Virginia Lures Japanese Business

INDUSTRIAL DIPLOMACY

WHEN Japanese carmakers capture 32 percent of the American market, or a Tokyo company buys a major Hollywood studio, American suspicions about Japanese intentions grow and some legislators talk of world economic domination as Tokyo's goal. But these national perceptions coexist with other, more favorable local ones when a Japanese manufacturer builds a plant and provides hundreds or thousands of new jobs.

Virginia, a state steeped in history and tradition, has seen an explosion of Japanese manufacturing investment in the last five years - a 2,000 percent increase, as former Gov. Gerald Baliles puts it - from a few small sales outlets to more than 60 companies representing an investment of $660 million. Both during his governorship (1986-90) and since, Mr. Baliles has been one of the state's most energetic promoters of foreign investment, including Japanese.

At the national level, Sen. Donald Riegle (D) of Michigan accuses Japan of conducting a "predatory financial and economic and trade strategy" that turns American workers into "worker bees" while the profits go home to Japan.

In Virginia, however, state Economic Development Secretary Lawrence Framme III says the Japanese have created "literally thousands of jobs for Virginians that other- wise would not have occurred - millions of dollars in income to Virginians that otherwise would not have occurred."

Virginia worked hard to get the Japanese to come, says Hugh Keough, the top civil servant in Mr. Framme's department. The state's governors have been visiting Japan since the early 1970s, and Virginia has had a trade office in Tokyo for over a decade. But it was only when Canon, a major manufacturer of cameras and office machines, decided to build a copier factory in Newport News that Japanese investment in the state really took off. That was five years ago.

Shinichiro Nagashima, president of Canon Virginia, says he looked at more than a hundred sites in several states before choosing Newport News. Competition among states and counties is keen for this kind of investment, but Nagashima says he found three factors compelling: a qualified work force, excellent land, sea, and air links, and "no Japanese company in this area."

A short, stocky man, and an electrical engineer by background, Mr. Nagashima laughs when a reporter asks why it was so important to have no Japanese company preceding him.

"Many Japanese companies want to cluster around each other," he says. "If we came into a place that already had Japanese companies, we would have to go along with their style. But here, we can establish our own style - Canon's way."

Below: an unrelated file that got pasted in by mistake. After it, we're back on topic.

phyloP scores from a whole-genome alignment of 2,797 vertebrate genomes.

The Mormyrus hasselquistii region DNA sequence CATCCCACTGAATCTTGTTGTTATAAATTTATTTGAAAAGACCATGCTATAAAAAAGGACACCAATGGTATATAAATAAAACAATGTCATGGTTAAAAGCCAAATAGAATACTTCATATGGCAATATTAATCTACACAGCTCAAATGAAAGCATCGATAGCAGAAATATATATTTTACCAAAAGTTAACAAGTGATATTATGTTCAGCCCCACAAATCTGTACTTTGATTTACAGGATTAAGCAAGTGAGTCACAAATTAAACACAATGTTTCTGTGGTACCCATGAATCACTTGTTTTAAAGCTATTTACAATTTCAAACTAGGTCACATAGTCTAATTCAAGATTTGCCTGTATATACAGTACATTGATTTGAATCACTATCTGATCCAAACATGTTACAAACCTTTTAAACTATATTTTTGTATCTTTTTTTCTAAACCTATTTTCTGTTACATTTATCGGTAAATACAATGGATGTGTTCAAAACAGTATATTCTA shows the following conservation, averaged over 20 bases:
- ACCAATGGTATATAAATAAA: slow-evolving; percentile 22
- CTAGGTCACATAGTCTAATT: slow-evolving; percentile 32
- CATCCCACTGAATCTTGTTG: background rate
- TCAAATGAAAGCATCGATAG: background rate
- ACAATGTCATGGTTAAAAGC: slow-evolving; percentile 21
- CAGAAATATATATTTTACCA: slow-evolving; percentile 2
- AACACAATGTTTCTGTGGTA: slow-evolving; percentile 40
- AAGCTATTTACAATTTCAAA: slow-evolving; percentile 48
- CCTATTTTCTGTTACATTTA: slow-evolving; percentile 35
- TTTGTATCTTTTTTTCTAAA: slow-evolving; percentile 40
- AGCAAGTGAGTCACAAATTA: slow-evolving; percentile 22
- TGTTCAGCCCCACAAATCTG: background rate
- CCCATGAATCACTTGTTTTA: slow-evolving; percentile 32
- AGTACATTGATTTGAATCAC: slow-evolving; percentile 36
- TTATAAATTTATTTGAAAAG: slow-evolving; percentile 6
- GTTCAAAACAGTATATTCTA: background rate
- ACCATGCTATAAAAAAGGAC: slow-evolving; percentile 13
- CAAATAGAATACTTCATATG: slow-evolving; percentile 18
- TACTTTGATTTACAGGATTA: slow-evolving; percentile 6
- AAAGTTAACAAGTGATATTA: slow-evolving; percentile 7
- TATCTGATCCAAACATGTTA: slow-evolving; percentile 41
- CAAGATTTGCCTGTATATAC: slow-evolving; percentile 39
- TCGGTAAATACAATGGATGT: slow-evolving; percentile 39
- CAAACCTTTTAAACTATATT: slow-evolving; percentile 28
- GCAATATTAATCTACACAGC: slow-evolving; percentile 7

That style, Nagashima says, meant much more involvement with the community than has been the practice of many of his compatriots. Canon Virginia has contributed to community causes, from the United Way to the March of Dimes; Nagashima himself has served as a director of the Virginia Manufacturers' Association and on the board of visitors of Christopher Newport College. This has in turn set the tone for Japanese companies that followed Canon into the area. "Canon has gone beyond the usual corporate posit i

on of just making a profit," says Barry DuVal, the Mayor of Newport News. "They have really contributed to the community."

The heart of any factory is its production system. Most American companies seem to be reconciled to a certain percentage of defects, Nagashima says; if a customer brought back a product that had broken down, the maker would replace it with no questions asked. But Canon is emphatic about having defect-free products. This requires highly trained and motivated workers as well as highly trained managers. Canon Virginia's first American employee was Human Resources Director Rick Hammond, and Nagashima worked

closely with him to obtain and train a flexible, team-minded work force intent on quality and efficiency. Employees were not promised lifetime employment, as in Japan, but stable jobs. They were encouraged to submit kaizen, or proposals for improving assembly-line procedures and tools, thus making their own work easier while saving the company money. So far, they seem to be satisfied. Daily attendance is 97 to 98 percent, Mr. Hammond says, while annual turnover (employees quitting) is a tiny 3 to 4 percent .

Mary Copeland, a black grandmother working on the gleaming assembly line, says that when she walked into the plant she was terrified by an array of tools and machines she had never worked with before. But the training was so thorough that within a week she felt enough at ease to exchange a smile and an occasional comment with her co-workers on the line. Of a work force of 1,200, 55 percent are women and 40 percent belong to minorities.

Nagashima says he has proved that multiracial American work force operates as well and sometimes better than the homogeneous Japanese workers he handled in the factory he previously headed in a suburb of Tokyo. "Measured by attendance rate, work efficiency, and quality, there is absolutely no difference," he said, between Canon Virginia's output and that of its Japanese rival.

In Canon's wake, other Japanese companies have come - not only some of its own suppliers, but also totally unrelated enterprises, from makers of soy sauce and noodles to automobile parts and components suppliers. "If Canon chose Virginia, it must have had a good reason," the others think, according to economic consultant John McCaleb.

About 7,000 Virginians are now employed in Japanese enterprises. Cultural exchanges are increasing. "Since colonial days," Framme said at a recent dinner of the Japan-Virginia Society, "Virginia has been ichiban - No.1 - in leading the United States. In recent years, we have realized again that Virginia is a leading state in attracting and supporting Japanese corporations and the people of Japan."

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